Once again Sherwood Smith is being dead interesting. This time about people who read only books by girl writers or only by boy writers. The comments are also fascinating.
Most of my life I have read more books by women than by men. This was true even when I was first reading. Enid Blyton, L. M. Montgomery, and Rosemary Sutcliffe were my first favourites. A little later on I was mad keen on Georgette Heyer, Tanith Lee, and Ursula K. Le Guin.
I did not notice this tendency until it was pointed out to me in high school by a boy. “Why do you always read such girly books?” he asked with a sneer. I was reading Angela Carter when he said this, who’s not exactly the girliest writer I can think of. As a result I shifted from accidentally reading mostly women to doing it on purpose.
This position was strengthened by my experiences as an undergraduate at university. The only courses that included books by women were the ones on Austen and Bronte. When I asked why a course on twentieth century fiction included nothing by women the lecturer challenged me to name books by women worthy of being on his list. I suggested books by Angela Carter, Isak Dinesen, Flannery O’Connor, and Jean Rhys. The lecturer dismissed all of them as lightweight.1
Dear Blog Readers, I was cranky. I didn’t voluntarily read another book by a boy for a whole year or maybe it was six months. Or it could have been until I discovered the fabulous novels of Jim Thompson. Can’t remember now.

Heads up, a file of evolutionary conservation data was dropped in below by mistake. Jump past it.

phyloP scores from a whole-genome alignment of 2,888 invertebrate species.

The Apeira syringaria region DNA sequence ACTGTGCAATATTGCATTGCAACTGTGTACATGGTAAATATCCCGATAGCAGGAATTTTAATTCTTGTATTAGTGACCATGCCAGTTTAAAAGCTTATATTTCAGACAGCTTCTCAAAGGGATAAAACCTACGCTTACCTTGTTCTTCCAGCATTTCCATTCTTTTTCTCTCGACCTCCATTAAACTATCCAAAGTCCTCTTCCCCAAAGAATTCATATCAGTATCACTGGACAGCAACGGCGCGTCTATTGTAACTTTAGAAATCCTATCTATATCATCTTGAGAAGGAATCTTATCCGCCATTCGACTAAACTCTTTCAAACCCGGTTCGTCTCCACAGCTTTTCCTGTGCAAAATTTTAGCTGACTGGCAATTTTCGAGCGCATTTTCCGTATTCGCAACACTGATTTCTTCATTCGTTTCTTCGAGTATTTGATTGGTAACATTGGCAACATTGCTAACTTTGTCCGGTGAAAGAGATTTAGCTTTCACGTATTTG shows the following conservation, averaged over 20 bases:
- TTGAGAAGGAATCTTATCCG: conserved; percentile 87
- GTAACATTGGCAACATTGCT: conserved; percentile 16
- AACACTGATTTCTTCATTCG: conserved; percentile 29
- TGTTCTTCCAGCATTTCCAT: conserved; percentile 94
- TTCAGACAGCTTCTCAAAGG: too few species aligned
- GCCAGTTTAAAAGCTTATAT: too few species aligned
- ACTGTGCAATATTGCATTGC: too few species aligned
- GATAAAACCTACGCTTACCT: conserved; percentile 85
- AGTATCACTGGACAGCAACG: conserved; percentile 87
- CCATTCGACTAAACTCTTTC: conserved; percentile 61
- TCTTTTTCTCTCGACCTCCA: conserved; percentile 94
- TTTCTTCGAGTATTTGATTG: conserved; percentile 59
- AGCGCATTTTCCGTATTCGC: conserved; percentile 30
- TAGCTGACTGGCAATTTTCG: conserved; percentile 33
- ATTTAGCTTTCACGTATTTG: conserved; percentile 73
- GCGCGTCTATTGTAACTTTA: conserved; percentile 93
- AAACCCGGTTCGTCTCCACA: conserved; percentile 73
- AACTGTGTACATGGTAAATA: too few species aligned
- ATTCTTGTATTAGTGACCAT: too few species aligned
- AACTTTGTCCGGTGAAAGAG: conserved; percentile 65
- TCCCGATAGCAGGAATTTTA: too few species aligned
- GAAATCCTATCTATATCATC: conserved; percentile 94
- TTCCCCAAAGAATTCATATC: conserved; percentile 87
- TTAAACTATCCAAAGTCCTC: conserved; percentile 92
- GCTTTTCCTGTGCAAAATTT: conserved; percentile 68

I also started to notice that almost every bloke I knew only read books by men. That this notion that women’s books are lightweight was widespread amongst those of the male persuasion. For many it still seems to be true. When male authors are asked their favourite books they overwhelming name books by their own gender. To such an extent that I keep note of the ones who name women. Such as Garth Nix (big Heyer fan), Kim Stanley Robinson (Virginia Woolf fantatic), and Sean Stewart (Jane Austen obsessive).2
Women are far more mixed in their reading. Even me. I read way more books by women than by men, but I’ve still read a tonne of boy books. Some of there are even quite good. I’d even recommened them to my little sister. Maybe . . .
What about youse lot? Do you notice a tendency one way or the other in your own reading? Do you have idea why? Or do you just read the books that look cool. If so: Bless!
- Just as well I didn’t mention out-and-out commercial writers like Heyer or Dunnett, eh? Doesn’t matter that they’re geniuses, does it? They’re women and they write commercial fiction. Oh, the horror! [↩]
- I knew Scott was a keeper when I checked out his bookshelves and found lots of books by women. [↩]